ALBUM REVIEW: The Pharmacy “Spells”

The Pharmacy

The Pharmacy

Keeping the Old Flame/Burger Records ethos of bratty, summer-loving bliss alive, The Pharmacy times the release of their brand new album to perfectly coincide with the wind down of the dog days of summer. Aptly titled Spells, it’s a hypnotic, psych-tinged journey through an untamed, kaleidoscopic wilderness. Filled with campfire-ready jams constructed from sludgy strumming and hazy vocals, the entire album oozes a relaxed, chilled out sensibility perfect for any summer afternoon soaked in bud (light).

From start to finish, it’s a sun-drenched sabbatical that screams zero responsibilities and even fewer reservations. Exclusively filled by short, sweet tunes, Spells is ideal easy-listening for any reverb-loving appetite. It’s the kind of music that the descriptor “garage-y” was coined for. Disheveled, disorganized and brief enough to keep ahold of the even the shortest of attention spans, it’s a fun exercise in 70s fuzz rock nostalgia, though one that admittedly suffers a bit through extensive aesthetic adherence.

Take the album’s first single, “Masten Lake Lagoon,” which starts off with cooing harmonics that 180 into rollicky, hair-tousling riffs within the span of seconds. Turning into something akin to your friend’s noodly, improvised set, it’s intentionally disjointed and somewhat frazzled in its direction.

But the surprises end there. It’s obvious that The Pharmacy shy away from any notion of overarching concept, as there is no driving narrative force behind their collection of anthems loosely united by themes of fleeting summer romance and drugged out dalliances. Yet at the same time, they don’t even have that excuse to defend themselves against accusations that all their songs are very short and adhere to a similar sound. It’s a carefully curated style and they’re good at keeping it consistent, which depending on how you look at it, could be a good or bad thing.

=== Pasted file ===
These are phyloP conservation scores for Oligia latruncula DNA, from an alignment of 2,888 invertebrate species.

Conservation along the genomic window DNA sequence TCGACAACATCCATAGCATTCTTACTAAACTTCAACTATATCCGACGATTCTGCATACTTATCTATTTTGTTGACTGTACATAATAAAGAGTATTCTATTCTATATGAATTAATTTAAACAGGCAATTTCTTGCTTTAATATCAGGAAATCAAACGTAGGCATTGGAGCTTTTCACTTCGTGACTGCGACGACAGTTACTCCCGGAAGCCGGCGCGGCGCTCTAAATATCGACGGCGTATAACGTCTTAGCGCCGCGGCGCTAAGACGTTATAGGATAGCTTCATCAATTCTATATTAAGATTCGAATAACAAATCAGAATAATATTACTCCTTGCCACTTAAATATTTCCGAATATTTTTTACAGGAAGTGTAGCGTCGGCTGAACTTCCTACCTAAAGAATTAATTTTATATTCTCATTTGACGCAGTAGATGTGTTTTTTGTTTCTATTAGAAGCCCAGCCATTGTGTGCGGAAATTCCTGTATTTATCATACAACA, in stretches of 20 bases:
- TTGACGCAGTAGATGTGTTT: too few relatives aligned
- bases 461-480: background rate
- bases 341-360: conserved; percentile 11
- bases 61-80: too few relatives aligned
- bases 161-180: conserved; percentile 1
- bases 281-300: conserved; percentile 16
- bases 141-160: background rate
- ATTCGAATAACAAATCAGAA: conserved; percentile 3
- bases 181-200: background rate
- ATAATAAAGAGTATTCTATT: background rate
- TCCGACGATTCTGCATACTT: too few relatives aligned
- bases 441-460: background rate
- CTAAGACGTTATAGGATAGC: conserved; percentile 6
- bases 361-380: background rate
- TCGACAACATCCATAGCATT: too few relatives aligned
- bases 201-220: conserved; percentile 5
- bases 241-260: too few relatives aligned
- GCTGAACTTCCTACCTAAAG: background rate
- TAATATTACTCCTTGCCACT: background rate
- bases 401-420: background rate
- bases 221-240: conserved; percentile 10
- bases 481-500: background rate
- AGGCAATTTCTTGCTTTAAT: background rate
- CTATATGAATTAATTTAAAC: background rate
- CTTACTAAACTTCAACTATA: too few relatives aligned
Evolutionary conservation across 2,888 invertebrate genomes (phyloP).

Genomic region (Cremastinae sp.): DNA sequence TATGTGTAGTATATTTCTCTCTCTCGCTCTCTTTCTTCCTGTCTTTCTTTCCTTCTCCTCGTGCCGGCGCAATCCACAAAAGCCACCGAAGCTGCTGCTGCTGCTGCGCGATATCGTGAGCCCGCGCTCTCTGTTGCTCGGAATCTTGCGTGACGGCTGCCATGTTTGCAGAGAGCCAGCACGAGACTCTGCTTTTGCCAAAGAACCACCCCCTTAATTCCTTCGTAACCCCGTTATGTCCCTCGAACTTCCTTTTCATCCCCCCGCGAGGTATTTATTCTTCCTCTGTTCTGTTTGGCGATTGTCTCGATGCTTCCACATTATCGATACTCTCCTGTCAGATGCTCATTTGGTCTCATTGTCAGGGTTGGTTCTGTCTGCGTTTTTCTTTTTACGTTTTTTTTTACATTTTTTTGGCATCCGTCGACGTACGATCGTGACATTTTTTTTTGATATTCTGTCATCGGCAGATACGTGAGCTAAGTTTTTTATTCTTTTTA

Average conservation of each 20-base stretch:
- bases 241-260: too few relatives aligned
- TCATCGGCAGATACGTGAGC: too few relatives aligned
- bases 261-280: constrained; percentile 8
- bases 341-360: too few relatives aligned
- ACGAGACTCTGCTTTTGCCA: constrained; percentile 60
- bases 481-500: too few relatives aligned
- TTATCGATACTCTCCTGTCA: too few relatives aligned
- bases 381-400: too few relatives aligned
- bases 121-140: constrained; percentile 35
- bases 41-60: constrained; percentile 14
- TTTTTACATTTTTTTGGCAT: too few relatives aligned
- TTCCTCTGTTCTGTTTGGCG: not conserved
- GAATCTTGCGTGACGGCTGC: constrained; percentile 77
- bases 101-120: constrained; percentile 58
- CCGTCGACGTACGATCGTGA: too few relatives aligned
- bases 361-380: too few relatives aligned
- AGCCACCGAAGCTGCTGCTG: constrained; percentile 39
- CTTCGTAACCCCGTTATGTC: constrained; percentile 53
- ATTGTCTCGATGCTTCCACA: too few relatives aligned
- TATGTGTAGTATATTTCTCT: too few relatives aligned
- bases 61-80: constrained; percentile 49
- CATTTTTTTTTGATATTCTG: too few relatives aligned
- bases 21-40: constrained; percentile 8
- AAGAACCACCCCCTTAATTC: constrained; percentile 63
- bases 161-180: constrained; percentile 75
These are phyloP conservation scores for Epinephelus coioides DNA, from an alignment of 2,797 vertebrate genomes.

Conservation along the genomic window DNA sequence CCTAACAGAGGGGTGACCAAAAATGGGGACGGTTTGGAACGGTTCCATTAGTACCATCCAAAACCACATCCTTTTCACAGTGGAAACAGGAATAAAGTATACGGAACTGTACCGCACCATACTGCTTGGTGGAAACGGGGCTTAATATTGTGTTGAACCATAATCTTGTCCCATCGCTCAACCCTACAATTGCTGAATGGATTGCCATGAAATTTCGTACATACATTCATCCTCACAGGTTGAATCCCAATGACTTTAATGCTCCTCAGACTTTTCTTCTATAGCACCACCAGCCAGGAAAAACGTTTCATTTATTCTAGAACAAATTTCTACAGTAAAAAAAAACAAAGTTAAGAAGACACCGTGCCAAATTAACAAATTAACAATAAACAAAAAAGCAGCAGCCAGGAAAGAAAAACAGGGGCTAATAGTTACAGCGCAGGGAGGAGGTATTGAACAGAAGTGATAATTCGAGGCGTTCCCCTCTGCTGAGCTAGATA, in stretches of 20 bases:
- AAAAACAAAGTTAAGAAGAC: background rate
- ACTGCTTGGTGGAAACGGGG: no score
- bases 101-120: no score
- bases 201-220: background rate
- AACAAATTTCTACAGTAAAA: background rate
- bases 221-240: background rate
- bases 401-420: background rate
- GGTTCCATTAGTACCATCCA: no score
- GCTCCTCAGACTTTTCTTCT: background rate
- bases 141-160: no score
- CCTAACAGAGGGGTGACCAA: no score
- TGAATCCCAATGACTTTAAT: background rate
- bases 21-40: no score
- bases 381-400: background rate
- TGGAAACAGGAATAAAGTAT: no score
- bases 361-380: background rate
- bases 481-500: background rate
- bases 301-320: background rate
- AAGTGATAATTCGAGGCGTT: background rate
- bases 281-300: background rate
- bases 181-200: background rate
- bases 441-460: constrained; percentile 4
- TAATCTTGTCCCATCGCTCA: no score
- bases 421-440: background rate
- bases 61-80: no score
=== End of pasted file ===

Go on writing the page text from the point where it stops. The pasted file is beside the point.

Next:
Because while short, sweet and rascally are all great buzzword ingredients for stoned summer bliss, there’s something about the album that leaves you wanting more. Yes, there is stylistic variety in the form of tunes like the swingy “Cool and Calm,” the sweet “Anna Bella” or the wallowy “Strange,” but it’s more like you gave the drummer another Valium rather than any notion of real musical innovation. Because while it’s a fun, amicable and a grab-bag of other positive, peace n’ love-related sentiments, by the closing track you’re just itching for something that isn’t another 3 minute long fuzz-infused, drawl-heavy sleeper.

But then again, the young, dumb and drugged thing is a conscious aesthetic choice. And while it’s a shtick that doesn’t work for everyone, this hint of scuzzy stoner love is fitting for days where you’re bored at mom’s and the AC is broken. It’s the kind of sound that there’s a definitive time and place for, as it’s the kind of music that convinces DIY-lovers and high school guitarists that the jam ethos is still alive and that any dude with a drum machine and tambourine can partially record a tape in the back of his dad’s Winnebago.

Distinctly West Coast and imbued with a blatant devil-may-care attitude, it’s a record infused with a pure, naive sort of idea of fun. And while the picky ones may yearn for a bit more variety, The Pharmacy should still be content with the fact that they produced an album that will loop in the background of many PBR-fueled parties this summer.